How not to do it...

It will surely be the house removal of the year: shifting the Blair chattels from Downing Street to Connaught Square (via Chequers whilst renovations are carried out). For the Blairs themselves, the move will come as a reminder of their poor record in property investment, which started when they sold their home in Richmond Crescent, Islington, in 1997, for £615,000, only to see its value rocket by £1 million by the time a neighbouring property was sold in 2004.

The Connaught Square house, bought in July 2004 for £3·65 million, at first seemed to be a turkey of an investment. For six months it failed to find a tenant. Then, possibly out of pity, Labour-supporting film director Michael Caton-Jones and his partner Laura Viederman agreed to rent it, but only at £8,000 a month, giving the Blairs a miserly gross rental yield of 3·8 per cent. Moreover, for a year or so it seemed as if prices locally were sliding. No other completed sale in Connaught Square has yet matched the Blairs’ transaction: number 1 sold for £2·85 million in June last year, and a month later number 27 sold for £3·25 million.

At last, however, there is some good news for the Blairs. Number 25, a similar size to the Blairs’ house, has exchanged for what agent Jeremy Karpel of TK International describes as "in excess of £4·25 million". But the house went on the market last autumn for £4·45 million. "Prices have risen over the past three years, but perhaps not as much as they should have done," says Karpel. "There is still a slight resistance to buying property off the top end of Edgware Road. It is a colourful part of town, which seems to suppress prices. At £1,000 per square foot, the house we have just sold is a lot cheaper than St John’s Wood, where prices begin at £1,200 to £1,300 per square foot."

Shrewder investors might have headed for Clarendon Road or Lansdowne Road in Notting Hill. The large "low-built" houses in those two streets, according to Peter Mackie of buying agents Primelocation, have recorded price rises over the past three years as great as any in London. The Blairs could easily have afforded, for example, 76 Lansdowne Road, which sold for £2·92 million in November 2004. No house had sold for more than £3 million before last year, since when there have been a couple of sales, at £3·45 million and £4·5 million.

Other streets where the Blairs could have done better, says Mackie, are Cottesmore Gardens and Victoria Road in Kensington, Hamilton Terrace in St John’s Wood, and Chelsea Square, Chelsea. "It is the shorter, wider houses which have been doing best," he says, "and the taller, thinner more commoditised houses such as those in Connaught Square which have been doing less well."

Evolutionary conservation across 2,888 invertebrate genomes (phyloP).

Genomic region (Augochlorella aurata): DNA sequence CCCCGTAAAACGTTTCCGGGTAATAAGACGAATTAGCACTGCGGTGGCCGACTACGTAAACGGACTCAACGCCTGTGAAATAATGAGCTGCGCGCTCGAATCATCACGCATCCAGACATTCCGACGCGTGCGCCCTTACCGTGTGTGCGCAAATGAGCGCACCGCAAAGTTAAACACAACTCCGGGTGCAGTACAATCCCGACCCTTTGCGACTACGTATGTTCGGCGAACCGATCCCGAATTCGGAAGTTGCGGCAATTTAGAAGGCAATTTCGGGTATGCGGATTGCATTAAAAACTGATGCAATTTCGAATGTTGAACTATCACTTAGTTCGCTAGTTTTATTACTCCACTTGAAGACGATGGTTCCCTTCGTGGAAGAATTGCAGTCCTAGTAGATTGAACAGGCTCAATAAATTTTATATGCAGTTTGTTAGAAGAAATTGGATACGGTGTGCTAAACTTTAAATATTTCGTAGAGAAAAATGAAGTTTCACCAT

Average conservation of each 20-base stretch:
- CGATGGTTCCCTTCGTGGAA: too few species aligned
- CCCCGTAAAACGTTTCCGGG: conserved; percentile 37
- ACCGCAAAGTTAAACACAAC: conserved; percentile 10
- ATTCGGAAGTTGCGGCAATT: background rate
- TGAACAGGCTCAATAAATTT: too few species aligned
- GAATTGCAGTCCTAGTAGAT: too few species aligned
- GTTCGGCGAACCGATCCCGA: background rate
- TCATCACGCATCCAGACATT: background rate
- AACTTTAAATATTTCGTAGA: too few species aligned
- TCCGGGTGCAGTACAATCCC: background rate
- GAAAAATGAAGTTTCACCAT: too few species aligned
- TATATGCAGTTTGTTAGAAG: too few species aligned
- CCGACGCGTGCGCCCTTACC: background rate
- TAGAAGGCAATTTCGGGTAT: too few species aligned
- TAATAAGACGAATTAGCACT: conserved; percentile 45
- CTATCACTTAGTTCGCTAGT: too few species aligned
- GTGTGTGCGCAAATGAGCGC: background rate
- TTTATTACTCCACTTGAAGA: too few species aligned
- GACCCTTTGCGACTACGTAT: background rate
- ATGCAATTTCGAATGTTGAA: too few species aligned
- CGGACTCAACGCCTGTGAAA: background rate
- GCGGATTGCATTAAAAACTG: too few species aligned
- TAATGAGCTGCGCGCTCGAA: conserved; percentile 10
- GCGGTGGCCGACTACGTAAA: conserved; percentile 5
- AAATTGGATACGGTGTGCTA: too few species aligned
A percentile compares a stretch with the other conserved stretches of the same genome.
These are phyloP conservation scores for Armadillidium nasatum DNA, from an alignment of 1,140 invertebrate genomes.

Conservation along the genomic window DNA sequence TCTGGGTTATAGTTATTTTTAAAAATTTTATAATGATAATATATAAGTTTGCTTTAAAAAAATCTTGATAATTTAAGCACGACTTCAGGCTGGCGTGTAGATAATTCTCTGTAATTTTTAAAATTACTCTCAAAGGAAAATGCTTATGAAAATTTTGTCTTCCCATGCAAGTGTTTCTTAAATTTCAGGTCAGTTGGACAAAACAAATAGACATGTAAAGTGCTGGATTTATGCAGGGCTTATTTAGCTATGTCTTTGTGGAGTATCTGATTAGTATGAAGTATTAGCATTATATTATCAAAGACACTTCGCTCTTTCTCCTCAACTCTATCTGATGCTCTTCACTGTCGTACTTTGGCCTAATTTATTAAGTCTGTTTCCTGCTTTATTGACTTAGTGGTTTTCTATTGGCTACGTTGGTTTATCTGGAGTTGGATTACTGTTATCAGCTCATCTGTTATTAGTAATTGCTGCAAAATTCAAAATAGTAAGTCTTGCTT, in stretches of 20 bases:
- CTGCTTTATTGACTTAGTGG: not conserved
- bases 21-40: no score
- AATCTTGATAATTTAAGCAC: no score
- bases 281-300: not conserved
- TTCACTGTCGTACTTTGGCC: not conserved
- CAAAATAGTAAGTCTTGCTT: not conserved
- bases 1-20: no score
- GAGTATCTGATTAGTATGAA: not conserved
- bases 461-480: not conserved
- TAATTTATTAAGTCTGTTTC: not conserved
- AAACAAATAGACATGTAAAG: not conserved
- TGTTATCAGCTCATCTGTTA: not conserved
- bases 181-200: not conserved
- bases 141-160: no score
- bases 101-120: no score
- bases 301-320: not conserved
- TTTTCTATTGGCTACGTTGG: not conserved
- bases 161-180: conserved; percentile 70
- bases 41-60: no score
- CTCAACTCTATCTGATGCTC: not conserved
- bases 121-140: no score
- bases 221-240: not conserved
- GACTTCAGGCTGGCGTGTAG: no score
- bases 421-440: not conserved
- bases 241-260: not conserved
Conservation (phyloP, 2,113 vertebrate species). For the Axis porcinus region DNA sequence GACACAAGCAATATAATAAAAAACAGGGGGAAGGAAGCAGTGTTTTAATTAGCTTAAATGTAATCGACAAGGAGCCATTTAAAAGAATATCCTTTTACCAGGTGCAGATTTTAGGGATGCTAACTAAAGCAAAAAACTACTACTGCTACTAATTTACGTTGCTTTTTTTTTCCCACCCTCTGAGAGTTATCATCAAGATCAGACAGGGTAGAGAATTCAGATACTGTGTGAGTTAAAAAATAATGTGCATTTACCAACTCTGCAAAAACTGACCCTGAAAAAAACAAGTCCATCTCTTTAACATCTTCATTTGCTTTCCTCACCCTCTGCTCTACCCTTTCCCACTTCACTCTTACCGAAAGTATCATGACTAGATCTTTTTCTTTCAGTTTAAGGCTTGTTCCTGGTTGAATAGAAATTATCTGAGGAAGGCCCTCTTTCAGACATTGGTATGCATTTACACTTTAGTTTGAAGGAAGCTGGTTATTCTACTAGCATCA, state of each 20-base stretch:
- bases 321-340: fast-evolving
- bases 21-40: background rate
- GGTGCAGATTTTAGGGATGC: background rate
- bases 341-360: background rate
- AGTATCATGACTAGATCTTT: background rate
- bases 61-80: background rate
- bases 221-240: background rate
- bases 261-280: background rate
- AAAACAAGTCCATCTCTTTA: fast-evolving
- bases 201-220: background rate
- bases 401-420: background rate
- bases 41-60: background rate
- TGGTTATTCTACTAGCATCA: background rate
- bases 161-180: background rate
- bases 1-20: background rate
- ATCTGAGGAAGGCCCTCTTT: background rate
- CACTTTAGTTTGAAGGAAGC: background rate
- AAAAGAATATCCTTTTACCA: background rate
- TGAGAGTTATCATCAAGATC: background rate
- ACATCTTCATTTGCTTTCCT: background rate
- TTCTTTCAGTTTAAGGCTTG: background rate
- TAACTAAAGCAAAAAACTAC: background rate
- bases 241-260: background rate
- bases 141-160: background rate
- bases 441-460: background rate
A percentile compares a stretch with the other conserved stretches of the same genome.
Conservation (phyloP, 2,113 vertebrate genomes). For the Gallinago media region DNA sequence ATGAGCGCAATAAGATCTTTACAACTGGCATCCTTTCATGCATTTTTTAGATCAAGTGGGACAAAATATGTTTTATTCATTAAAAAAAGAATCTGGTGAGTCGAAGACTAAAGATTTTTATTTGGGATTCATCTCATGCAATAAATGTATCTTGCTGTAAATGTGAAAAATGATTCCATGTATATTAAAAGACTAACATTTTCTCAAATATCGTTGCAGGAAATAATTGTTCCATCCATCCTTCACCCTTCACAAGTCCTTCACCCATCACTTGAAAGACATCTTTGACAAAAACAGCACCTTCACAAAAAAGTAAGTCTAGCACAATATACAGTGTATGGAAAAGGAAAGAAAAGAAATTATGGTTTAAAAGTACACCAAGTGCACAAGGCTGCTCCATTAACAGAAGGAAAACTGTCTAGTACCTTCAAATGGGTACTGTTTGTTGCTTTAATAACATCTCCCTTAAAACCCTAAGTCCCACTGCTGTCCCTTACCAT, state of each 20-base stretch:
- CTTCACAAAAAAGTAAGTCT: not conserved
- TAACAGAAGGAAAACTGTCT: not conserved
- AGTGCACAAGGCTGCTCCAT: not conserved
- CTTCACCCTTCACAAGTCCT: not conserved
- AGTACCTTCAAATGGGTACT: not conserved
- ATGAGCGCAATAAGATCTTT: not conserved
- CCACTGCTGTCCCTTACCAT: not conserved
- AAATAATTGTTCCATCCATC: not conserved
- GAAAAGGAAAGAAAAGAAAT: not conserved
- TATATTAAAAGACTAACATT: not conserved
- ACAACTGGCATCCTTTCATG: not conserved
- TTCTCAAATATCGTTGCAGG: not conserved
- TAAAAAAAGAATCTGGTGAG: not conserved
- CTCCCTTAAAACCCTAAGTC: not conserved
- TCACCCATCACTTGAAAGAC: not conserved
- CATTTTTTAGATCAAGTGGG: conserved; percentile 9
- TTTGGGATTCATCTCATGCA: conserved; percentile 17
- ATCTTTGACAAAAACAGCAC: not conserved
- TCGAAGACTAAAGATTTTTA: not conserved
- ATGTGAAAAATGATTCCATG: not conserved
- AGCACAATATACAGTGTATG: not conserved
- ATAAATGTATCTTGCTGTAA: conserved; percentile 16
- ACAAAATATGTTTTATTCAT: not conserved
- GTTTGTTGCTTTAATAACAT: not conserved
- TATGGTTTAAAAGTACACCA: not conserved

Ross Clark

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Guest DissipatedYouthIsValuable
London is broken

I blame every one of you stupid greedy twats in London for being such monumental *****.

If you live in London and you've bought an overpriced house you'll never be able to sell without massive loss, as a beneficial reality exercise, look yourself in the mirror each morning and say to yourself, "I have no-one to blame except myself for being a stupid tosser."

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I blame every one of you stupid greedy twats in London for being such monumental *****.

If you live in London and you've bought an overpriced house you'll never be able to sell without massive loss, as a beneficial reality exercise, look yourself in the mirror each morning and say to yourself, "I have no-one to blame except myself for being a stupid tosser."

Ah, the sound of a dummy being thrown out of a pram :D

I always thought high prices in London were a result of a bouyant economy, high levels of immigration, and its status as Europe's first city and a global financial hub. Seems I'm wrong. Apparently it's because we Londoners are, erm, "stupid" :huh:

EDIT: I should also add that land is at a premium. There aren't any significant patches of land to release for building in London, meaning large scale projects are limited to "fringe areas" such as Thames Mead and Hounslow. Naturally not that popular with buyers

Edited by Europa
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I have inserted quite a few celubrious post codes for the London area e.g W1, EC1, SW11 (Battersea), WC1. I am seeing alot of discounted prices. I had the impression in London people were falling over each buying anything, but looking at propertysnake.co.uk there alot of London properties on the market for months and with lowering asking prices. One of the worrying things about London is that it has alot of foreign investment in property there, this can easily be pulled out. Remember the rich Arabs in the 70s buying up everything, they sold out when things got bad. God help us if the banks go into crisis, remember the financial jobs going in the late 80s. Though the famous cliche "Its Different This Time".

Edited by joey
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Guest DissipatedYouthIsValuable